The Origins and Phenotypic Consequences of Repetitive Sequence Variation in Drosophila melanogaster
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Environmental stimuli can have a significant impact on gene expression patterns and this impact is not always confined to a single cell cycle, but can sometimes persist through multiple divisions or even transgenerationally. Such phenomena are often classified as epigenetic because genetic mutations are not thought to behave in such a directed, nonrandom manner. Studies concerning epigenetics often overlook unstable variation in repetitive heterochromatic sequences as a potential mode of transgenerational inheritance. Although they constitute a large fraction of most eukaryotic genomes, technological limitations have greatly hindered our understanding of the functional importance of such sequences. Copy number variation in the unstable ribosomal RNA gene array (rDNA) -a specific class of repetitive sequence- modulates heterochromatin formation and influences the expression of a large fraction of the Drosophila genome. The primary aim of this study was to identify an environmental source of rDNA instability and to characterize the phenotypic consequences of the variation generated by that instability. Using genetic, cytological, and molecular assays, I discovered that increased dietary yeast concentration results in rDNA instability and copy number reduction in the soma and germline. Modulation of Insulin/TOR signaling produces similar results, indicating a role for known nutrient sensing signaling pathways in this process. Previous studies suggest that rDNA deletions influence the regulation of a number of metabolically important genes. Supporting this, I found that variation in rDNA modulates the Drosophila starvation response and affects lipid metabolism. This effect is potentially mediated by differential rDNA transcription, suggesting a link between the cause of instability and its phenotypic outcome. Instability is not just thought to be a property of rDNA, but seems to occur via similar mechanisms in other repetitive sequences. I developed a novel polymerase chain reaction (PCR) technique to quantify simple pentameric sequence repeats and used it to discover previously uncharacterized natural and mutationally-induced variation on the heterochromatic Y chromosome. Taken together, these findings suggest a non-epigenetic mechanism through which the environment can influence gene expression patterns in a manner that is specific, heritable, and consequential.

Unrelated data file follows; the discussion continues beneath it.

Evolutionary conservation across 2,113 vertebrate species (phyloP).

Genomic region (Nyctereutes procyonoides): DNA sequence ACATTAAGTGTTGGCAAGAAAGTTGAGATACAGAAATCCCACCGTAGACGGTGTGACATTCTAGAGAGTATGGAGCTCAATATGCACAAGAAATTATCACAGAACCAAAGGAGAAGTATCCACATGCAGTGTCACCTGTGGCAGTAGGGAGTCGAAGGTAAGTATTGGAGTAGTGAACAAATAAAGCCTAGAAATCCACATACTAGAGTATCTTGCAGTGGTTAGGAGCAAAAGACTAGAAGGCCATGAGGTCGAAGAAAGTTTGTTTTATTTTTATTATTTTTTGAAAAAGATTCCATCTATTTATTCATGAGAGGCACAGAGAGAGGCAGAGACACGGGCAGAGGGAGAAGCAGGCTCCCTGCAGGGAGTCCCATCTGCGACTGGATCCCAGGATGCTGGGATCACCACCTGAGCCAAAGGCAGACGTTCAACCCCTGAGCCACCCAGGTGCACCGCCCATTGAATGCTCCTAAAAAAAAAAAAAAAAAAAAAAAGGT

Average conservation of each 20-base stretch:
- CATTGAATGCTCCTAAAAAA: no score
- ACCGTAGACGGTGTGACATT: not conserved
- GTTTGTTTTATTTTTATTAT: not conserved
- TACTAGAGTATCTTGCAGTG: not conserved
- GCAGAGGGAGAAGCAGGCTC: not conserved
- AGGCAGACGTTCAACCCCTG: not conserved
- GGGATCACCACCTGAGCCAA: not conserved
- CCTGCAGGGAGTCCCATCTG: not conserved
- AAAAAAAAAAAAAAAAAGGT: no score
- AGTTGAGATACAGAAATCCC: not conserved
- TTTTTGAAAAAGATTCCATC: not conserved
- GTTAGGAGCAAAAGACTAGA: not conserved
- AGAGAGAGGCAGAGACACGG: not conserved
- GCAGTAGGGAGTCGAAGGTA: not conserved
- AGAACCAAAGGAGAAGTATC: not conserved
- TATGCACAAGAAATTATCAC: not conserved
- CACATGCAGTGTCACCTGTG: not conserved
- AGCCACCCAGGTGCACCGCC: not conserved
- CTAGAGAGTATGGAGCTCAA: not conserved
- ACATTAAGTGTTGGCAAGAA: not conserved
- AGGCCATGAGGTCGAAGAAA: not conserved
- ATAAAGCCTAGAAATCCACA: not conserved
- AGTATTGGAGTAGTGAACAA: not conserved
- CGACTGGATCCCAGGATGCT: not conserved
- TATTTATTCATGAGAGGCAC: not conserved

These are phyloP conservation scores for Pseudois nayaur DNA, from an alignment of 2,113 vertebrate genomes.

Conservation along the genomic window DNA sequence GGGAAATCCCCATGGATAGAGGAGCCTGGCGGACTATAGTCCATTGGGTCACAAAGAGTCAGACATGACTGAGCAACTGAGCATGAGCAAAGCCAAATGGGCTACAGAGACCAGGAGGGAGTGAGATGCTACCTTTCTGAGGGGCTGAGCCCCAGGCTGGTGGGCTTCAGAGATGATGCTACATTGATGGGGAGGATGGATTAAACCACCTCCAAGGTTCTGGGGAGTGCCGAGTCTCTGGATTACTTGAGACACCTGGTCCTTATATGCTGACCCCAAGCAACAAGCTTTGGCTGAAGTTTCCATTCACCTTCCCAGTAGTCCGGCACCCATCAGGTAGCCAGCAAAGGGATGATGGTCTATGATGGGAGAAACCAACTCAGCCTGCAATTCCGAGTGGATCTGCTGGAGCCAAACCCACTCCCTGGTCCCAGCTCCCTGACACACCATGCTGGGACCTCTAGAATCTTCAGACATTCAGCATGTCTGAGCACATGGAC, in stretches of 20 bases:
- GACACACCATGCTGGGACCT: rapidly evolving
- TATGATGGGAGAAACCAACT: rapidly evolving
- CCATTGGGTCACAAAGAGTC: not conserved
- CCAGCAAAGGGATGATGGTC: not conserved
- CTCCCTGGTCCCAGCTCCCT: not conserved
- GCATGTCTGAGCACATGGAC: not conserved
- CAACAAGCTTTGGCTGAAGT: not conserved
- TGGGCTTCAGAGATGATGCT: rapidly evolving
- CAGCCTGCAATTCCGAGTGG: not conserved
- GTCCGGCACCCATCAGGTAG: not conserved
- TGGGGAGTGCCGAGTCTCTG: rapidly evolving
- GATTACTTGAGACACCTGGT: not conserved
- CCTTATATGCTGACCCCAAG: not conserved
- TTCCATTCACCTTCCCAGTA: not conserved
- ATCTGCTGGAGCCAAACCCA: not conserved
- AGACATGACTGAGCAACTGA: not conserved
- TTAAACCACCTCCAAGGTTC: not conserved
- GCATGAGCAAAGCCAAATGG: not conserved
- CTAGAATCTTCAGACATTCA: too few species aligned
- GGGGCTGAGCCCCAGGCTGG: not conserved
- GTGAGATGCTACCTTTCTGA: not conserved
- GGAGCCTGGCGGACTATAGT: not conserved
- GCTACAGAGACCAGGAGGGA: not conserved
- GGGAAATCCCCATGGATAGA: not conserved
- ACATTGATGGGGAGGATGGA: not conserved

Aldrich, John C (2015). The Origins and Phenotypic Consequences of Repetitive Sequence Variation in Drosophila melanogaster. Doctoral dissertation, Texas A & M University. Available electronically from